During World War II, readers of Life, Time, Esquire, and other American magazines enjoyed the vivid anti-Nazi cartoons of Arthur Szyk (1894-1951), a Polish-born Jewish artist and illustrator. Szyk’s witty and dramatic style packed a fiery political punch. Szyk was a fierce advocate for justice.
One of his wartime cartoons was so liberal that it proved too hot for any publisher to handle. Veering away from his usual Axis targets, Szyk depicted two GIs, one white and one black, escorting German prisoners. The white soldier asks his comrade, “And what would you do with Hitler?” The black soldier replies: “I would have made him a Negro and dropped him somewhere in the US!” Not one American magazine or newspaper printed it.
A soldier in the Polish army during World War I, Szyk fell prisoner to the Germans but received lenient treatment because his captors admired his artistic talents. After the war, Szyk traveled to Ukraine, where he witnessed pogroms that devastated Jewish communities. Deeply moved, Szyk returned throughout his career to Jewish themes and struggles for freedom.
In 1934, Szyk created a series of thirty-eight paintings depicting the American Revolution that were exhibited at the Paris World?s Fair. They caught the eye of visiting Polish officials, who purchased and presented them as a gift to President Franklin D. Roosevelt.
Szyk’s most famous work was his illuminated Haggadah (1939), found to this day on Passover seder tables throughout the world. Although hailed by the Times of London as “among the most beautiful books that the hand of man has produced,” intimidated European publishers refused to print it, fearing that his graphic allusions to the Nazis might provoke German wrath. Finally, Szyk found an English publisher who agreed to publish the work if Szyk whittled down the anti-Nazi content to only two depictions of Hitler as the “wicked son.”
When the Nazis overran Poland in September 1939, Szyk was in London. He immediately began contributing illustrations to the war propaganda campaign. A colleague described Szyk’s political art as “powerful as a bomb, clear in conception, definite, and deadly in its execution.” The British authorities dispatched Szyk to the United States in 1940, hoping his work would sway American public opinion to join the struggle against Hitler.
Living in Connecticut, Szyk became the editorial cartoonist for the New York Post and contributed a steady stream of anti-Nazi cartoons and illustrations to major magazines. He also designed military badges and “Buy War Bonds” billboards. Szyk thought of himself as “Roosevelt’s soldier with a pen.” He wrote, “I consider myself as being on duty in my cartoons.” While he would have preferred to continue doing illuminated manuscripts and other forms of art, he observed, “We are not entitled to do the things we like today.” Eleanor Roosevelt once remarked, “This is a personal war of Szyk against Hitler, and I do not think that Mr. Szyk will lose this war!”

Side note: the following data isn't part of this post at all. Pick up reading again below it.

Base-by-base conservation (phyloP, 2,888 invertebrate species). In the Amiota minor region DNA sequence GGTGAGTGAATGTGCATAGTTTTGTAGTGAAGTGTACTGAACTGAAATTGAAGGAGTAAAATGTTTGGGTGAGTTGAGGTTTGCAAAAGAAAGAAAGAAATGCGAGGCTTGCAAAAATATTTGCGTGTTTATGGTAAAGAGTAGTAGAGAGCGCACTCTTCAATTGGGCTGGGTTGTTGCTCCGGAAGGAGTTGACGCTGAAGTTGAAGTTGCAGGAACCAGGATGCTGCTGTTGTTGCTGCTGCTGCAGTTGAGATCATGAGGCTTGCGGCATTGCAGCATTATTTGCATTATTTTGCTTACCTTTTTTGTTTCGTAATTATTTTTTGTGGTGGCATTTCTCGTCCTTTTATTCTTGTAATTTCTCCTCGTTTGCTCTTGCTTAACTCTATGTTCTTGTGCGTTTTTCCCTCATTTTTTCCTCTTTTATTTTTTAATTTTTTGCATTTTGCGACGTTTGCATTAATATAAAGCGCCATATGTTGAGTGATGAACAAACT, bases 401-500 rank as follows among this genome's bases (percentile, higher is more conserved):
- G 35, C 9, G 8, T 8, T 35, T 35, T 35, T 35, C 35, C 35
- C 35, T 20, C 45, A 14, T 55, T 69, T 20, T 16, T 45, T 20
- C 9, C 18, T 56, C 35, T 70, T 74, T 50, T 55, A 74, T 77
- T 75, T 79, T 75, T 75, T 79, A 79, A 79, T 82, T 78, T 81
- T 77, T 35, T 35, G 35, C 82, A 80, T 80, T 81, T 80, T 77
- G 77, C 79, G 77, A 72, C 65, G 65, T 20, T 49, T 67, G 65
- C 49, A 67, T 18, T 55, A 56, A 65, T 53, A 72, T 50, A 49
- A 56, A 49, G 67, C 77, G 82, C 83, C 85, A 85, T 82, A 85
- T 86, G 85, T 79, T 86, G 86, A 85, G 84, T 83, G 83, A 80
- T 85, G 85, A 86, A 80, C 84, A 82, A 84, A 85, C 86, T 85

Szyk’s devotion to the Allied war effort was matched by his growing concern for Jews trapped in Nazi-occupied Europe. In 1941, Szyk joined forces with the Bergson Group, a band of Jewish activists who lobbied the Roosevelt Administration to rescue endangered Jews. After the war, the Bergsons rallied American public support for the Jewish underground’s revolt against the British in Palestine. Szyk’s dramatic illustrations were featured in the full-page advertisements in American newspapers.
Ben Hecht, who wrote the text for many of the Bergson group’s newspapers ads, called Szyk “our one-man art department”:
Arthur Szyk . . . worked for eight years without a pause. Nobody paid him anything and nobody thought of thanking him…Szyk’s art lent a nobility to the Irgun cause. His Hebrews under fire, under torture, exterminated in lime pits and bonfires . . . remained a people to be loved and admired. Their faces fleeing from massacre now, were tense and still beautiful. There was never slovenly despair or hysterical agony in Szyk’s dying Jews, but only courage and beauty. If there was ever an artist who believed that an hour of valor was better than a lifetime of furtiveness and cringe, it was Szyk.
Szyk died in 1951 at the age of 57. His life was indeed that “hour of valor” to which Ben Hecht alluded, an artist whose brush was truly his sword.
Chapters in American Jewish History are provided by the American Jewish Historical Society, collecting, preserving, fostering scholarship and providing access to the continuity of Jewish life in America for more than 350 years (and counting). Visit www.ajhs.org.